Few things inspire me more than people who can write and perform music. Every year I try to attend as many concerts as possible to nurture my love of live musical performance. The beautifully raw sound, the connection with the audience and seeing someone uninhibited at the top of their craft is as good as it gets.
I’ve come to grips with the fact that I can never be a rock star, but it struck me one summer night, as I was walking out of a Bahamas show at Jackson-Triggs, that I’m lucky enough to express myself through my wines and in conversations with visitors to our barn.
The more I thought about it, the more I came up with interesting parallels between me and my songwriting idols. Here are a few:
Songs have music and lyrics, wines have viticulture and enology.
I prefer to release “albums” as opposed to catchy singles.
We are constantly being judged, often times right to our face (this can be good and bad).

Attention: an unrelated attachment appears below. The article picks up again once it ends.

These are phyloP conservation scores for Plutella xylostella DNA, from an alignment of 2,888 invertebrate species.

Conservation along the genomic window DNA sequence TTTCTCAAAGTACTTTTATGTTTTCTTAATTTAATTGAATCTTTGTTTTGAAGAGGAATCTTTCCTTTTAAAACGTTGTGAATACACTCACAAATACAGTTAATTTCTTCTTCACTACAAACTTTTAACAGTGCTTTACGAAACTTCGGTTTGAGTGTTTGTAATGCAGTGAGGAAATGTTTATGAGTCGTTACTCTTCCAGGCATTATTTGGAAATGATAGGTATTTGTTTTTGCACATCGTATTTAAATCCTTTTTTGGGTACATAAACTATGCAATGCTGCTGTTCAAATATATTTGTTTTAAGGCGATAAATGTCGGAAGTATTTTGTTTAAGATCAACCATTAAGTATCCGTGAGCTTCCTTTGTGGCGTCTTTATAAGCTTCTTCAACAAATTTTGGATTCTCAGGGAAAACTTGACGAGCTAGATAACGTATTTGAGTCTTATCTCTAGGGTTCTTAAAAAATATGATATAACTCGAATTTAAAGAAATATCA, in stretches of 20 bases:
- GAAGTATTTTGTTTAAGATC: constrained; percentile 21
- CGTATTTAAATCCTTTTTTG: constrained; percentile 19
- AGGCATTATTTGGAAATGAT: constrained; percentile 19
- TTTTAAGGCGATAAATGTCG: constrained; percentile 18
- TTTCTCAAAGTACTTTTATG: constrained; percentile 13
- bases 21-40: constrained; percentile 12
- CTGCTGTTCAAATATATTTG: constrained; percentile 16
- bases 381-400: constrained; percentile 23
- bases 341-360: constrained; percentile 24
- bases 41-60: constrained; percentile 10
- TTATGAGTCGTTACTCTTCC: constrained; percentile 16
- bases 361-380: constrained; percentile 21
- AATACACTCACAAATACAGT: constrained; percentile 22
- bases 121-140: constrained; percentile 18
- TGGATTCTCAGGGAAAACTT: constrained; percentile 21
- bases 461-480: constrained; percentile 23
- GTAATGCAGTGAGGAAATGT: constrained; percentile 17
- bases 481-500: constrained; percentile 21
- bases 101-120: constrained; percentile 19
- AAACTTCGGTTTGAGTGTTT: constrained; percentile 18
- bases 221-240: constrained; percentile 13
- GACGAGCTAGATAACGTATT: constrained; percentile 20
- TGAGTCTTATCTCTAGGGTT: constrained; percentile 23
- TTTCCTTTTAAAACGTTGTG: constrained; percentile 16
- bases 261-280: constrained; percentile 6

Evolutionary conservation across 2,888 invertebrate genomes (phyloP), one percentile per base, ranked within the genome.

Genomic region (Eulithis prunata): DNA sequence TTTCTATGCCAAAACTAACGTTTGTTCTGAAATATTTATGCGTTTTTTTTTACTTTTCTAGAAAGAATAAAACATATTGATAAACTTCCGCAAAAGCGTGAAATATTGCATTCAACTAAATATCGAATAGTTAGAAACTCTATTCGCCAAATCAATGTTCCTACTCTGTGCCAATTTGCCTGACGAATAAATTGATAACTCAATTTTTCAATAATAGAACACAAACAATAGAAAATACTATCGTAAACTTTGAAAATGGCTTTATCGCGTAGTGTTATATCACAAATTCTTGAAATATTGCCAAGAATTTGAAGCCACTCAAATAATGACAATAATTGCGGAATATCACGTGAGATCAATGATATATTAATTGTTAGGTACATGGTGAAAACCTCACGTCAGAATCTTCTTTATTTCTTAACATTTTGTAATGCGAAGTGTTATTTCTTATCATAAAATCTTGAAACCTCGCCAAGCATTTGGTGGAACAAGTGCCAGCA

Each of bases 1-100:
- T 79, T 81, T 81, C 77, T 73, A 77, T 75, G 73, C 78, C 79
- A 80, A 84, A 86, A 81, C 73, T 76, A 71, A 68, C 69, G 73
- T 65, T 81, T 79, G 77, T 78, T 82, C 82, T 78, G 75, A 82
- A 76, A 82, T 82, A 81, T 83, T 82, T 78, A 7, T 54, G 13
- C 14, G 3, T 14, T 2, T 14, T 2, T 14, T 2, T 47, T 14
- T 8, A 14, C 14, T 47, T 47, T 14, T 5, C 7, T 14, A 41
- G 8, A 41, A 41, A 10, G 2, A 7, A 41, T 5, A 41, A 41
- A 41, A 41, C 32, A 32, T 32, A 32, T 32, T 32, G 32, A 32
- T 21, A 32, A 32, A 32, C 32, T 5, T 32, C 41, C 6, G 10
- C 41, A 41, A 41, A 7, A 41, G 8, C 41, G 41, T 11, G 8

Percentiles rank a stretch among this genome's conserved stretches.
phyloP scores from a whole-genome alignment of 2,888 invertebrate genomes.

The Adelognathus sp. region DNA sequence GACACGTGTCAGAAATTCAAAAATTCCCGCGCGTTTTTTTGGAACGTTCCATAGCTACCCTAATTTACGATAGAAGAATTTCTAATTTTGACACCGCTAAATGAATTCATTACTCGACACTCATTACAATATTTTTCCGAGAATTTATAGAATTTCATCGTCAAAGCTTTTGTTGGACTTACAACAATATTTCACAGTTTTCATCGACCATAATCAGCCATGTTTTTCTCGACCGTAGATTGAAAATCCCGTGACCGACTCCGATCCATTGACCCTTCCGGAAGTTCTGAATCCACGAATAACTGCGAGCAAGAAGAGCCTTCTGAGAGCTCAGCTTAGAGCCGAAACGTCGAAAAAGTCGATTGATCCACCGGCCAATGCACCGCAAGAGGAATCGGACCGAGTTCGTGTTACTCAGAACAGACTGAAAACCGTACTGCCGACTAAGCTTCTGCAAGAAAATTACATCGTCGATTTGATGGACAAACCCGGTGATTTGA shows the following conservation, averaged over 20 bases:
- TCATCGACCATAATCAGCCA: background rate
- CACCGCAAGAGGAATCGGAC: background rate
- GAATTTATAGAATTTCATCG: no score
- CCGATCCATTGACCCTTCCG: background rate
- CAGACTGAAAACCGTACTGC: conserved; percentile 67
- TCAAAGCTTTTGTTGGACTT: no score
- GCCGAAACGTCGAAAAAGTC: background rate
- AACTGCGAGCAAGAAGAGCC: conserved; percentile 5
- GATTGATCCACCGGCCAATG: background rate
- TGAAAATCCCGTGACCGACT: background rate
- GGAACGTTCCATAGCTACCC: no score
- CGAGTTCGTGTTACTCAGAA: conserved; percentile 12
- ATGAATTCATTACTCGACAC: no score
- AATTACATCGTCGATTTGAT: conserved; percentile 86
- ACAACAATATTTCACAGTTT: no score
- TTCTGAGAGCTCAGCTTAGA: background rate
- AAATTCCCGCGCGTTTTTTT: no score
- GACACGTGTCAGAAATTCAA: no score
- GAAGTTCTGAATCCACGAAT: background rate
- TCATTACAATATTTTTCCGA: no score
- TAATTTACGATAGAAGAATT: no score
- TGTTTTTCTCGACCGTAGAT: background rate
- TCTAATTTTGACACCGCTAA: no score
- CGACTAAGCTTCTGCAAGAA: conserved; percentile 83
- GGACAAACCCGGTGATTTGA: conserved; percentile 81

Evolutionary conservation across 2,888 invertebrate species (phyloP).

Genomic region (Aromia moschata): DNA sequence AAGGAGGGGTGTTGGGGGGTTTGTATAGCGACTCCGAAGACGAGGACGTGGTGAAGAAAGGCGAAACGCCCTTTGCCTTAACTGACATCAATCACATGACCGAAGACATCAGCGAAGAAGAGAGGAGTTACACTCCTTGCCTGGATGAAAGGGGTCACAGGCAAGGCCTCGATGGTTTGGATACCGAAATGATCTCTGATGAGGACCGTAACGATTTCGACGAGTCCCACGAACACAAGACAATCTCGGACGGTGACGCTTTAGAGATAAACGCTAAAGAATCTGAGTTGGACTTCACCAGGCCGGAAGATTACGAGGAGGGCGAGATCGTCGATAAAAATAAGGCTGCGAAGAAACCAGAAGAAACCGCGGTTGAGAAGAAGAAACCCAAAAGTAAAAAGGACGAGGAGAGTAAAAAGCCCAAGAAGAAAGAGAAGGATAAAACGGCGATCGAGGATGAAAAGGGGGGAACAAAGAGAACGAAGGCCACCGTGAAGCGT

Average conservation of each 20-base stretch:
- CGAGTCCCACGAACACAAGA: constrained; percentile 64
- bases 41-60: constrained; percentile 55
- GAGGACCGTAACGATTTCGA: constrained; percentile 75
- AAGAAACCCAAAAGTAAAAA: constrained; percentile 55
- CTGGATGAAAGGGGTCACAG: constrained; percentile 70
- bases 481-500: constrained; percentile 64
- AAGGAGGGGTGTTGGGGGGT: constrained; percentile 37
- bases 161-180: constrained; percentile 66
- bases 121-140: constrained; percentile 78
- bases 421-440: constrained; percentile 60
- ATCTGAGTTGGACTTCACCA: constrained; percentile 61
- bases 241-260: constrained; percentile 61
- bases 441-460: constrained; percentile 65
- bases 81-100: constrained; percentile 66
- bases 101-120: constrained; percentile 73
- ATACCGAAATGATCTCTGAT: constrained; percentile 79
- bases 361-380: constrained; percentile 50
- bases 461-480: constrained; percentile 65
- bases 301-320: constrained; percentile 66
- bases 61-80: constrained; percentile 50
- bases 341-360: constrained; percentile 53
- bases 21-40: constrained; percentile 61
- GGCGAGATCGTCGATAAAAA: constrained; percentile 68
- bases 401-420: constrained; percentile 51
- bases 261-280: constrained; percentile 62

People want to hear the hits (Sauv Blanc), so you must resist getting tired of playing them and never take them for granted. However, you can’t rest on your laurels and should always strive to create new content.
It can feel monotonous at times, but you have to remember that every performance could be someone’s introduction to your work.
There are times when we want to be new and innovative and times when we’d rather be rooted and old-fashioned.
Like the best songs, wines speak to everyone differently and are often interpreted in unanticipated ways.
Eventually other people take ownership of your work and you have to let it go.
There is much solitary time, but the joy is in sharing your craft.
My wines are my songs – not everyone will like them, but that’s okay.